HARRISVILLE — Nobody can ever accuse Harrisville senior Peyton Schmitt of being lazy.
Schmitt spends two of the high school sports seasons traveling 42 miles round trip every weekday to Gouverneur to compete on the football and outdoor track and field teams.
He competes for his hometown school in boys basketball in the winter, and this spring he will also play on a lacrosse club team Harrisville is starting. The Pirates dropped baseball and hope to move into the Northern Athletic Conference in boys lacrosse in the near future.
Schmitt’s future is on the football field, where NCAA Division III schools St. Lawrence University and Hobart are each hoping to add him to their roster this fall.
But his most memorable moment in high school came on the basketball court where he led the Pirates to a 67-54 victory over Oppenheim-Ephratah-St. Johnsville in the state Class D championship game last month, scoring 26 points. He average 19 points and 11 rebounds this season and is the Northern Athletic Conference Most Valuable Player on the Times All-North boys basketball team.
Schmitt is a naturally gifted athlete, but he has reached his successes in high school by working hard.
“I think I underplay how many (basketball) games he plays during the summer, about 50 a summer and 150 over the last three years,” Pirates coach Brian Coloney said. “He kind of balances that with football. I think football is his true love. In summer he’ll go to a football camp and drive three hours to get back to General Brown to make sure he plays back-to-back games in our summer league.”
Said Schmitt, “It was very hectic (last) summer. I went to about 20 football camps and we had basketball pretty much every weekend. I only had one weekend off last summer and I was also working (in maintenance) at my school weekdays until 3 p.m.”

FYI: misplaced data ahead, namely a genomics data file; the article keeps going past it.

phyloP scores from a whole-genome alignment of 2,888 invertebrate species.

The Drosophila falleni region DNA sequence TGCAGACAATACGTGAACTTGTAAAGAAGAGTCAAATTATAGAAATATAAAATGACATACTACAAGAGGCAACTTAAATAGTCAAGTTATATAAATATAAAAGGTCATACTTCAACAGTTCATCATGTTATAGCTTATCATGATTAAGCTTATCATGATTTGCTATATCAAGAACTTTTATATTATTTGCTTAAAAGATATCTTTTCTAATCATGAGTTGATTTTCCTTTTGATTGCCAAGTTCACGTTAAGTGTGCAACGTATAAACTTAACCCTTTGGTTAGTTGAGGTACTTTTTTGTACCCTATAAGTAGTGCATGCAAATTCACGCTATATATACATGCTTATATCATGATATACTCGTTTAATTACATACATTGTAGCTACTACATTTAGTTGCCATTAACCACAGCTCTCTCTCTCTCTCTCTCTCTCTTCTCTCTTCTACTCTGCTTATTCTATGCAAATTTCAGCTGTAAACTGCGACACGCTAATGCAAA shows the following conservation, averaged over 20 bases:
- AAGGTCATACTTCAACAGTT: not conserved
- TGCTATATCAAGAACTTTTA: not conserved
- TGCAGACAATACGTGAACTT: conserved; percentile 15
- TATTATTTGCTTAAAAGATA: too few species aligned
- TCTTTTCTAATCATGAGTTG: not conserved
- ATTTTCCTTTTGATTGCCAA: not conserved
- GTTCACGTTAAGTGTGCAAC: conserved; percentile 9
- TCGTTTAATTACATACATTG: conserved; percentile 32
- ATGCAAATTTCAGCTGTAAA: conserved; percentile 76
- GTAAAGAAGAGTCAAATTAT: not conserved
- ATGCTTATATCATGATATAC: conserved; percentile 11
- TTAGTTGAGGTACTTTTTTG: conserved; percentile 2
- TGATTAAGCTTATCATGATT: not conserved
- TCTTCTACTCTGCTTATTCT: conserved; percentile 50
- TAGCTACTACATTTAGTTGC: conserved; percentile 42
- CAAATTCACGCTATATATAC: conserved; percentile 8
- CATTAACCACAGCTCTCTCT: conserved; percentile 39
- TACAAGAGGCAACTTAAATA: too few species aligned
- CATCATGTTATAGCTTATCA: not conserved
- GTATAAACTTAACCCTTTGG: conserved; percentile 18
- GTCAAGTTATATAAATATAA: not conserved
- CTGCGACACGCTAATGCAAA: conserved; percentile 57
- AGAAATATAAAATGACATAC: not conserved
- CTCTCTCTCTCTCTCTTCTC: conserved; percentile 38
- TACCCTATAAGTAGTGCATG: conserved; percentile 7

Schmitt is the type of physical specimen unavailable at most Class D schools.
“His strength and speed alone set him aside from a lot of players,” Coloney said. “His skill set is very good. He’s just well above everybody athletically. He’s probably one of the most athletic players I’ve had in the program. He can get away with a lot. He’s so athletic he can switch gears and slow down. He’s so quick off his feet, with the weight he put on, muscle-wise. He’s an all-around good kid. You can get after him and he’ll shake his head yes and go play harder. He has great parents and a great family. He’s the ideal player.”
Harrisville is a small village with a little more than 600 residents tucked in the woods on Route 3. The community met the team when they returned from Binghamton after winning the state title, with several fire trucks escorting the squad into town and about 200 fans gathered in the center of town.
“To finally get Harrisville a state championship, it’s never going to be forgotten, because it’s the first,” Schmitt said. “It’s not just for Harrisville, it’s for all the north country teams, it proves they can compete in any sport. It’s just great growing up in a small town. I couldn’t tell you how many congratulations we got. After we won I was hugging people I didn’t even know.
“It feels amazing to be able to finally do that, especially in my senior year. Having the best way possible to go out is a feeling I can’t describe.”
Schmitt’s next big life moment will be when he makes his college choice.
“I’m pretty much still up in the air, but hoping to make a decision pretty quick,” Schmitt said. “I’d like to be playing running back or wide receiver. Hobart wants me more as a running back. SLU wants me to do what I did in high school.”
Schmitt also hopes to make a second straight trip to the state outdoor track and field championship meet after qualifying in his first year in the sport as a sprinter last year.
“It was a really cool experience,” Schmitt said. “I found out there are a lot of fast people when you get to states. I’m glad I didn’t finish last. It’s amazing. You live for those moments, nothing says you’ll ever get to (events) like that or be able to do it in multiple sports, multiple times.”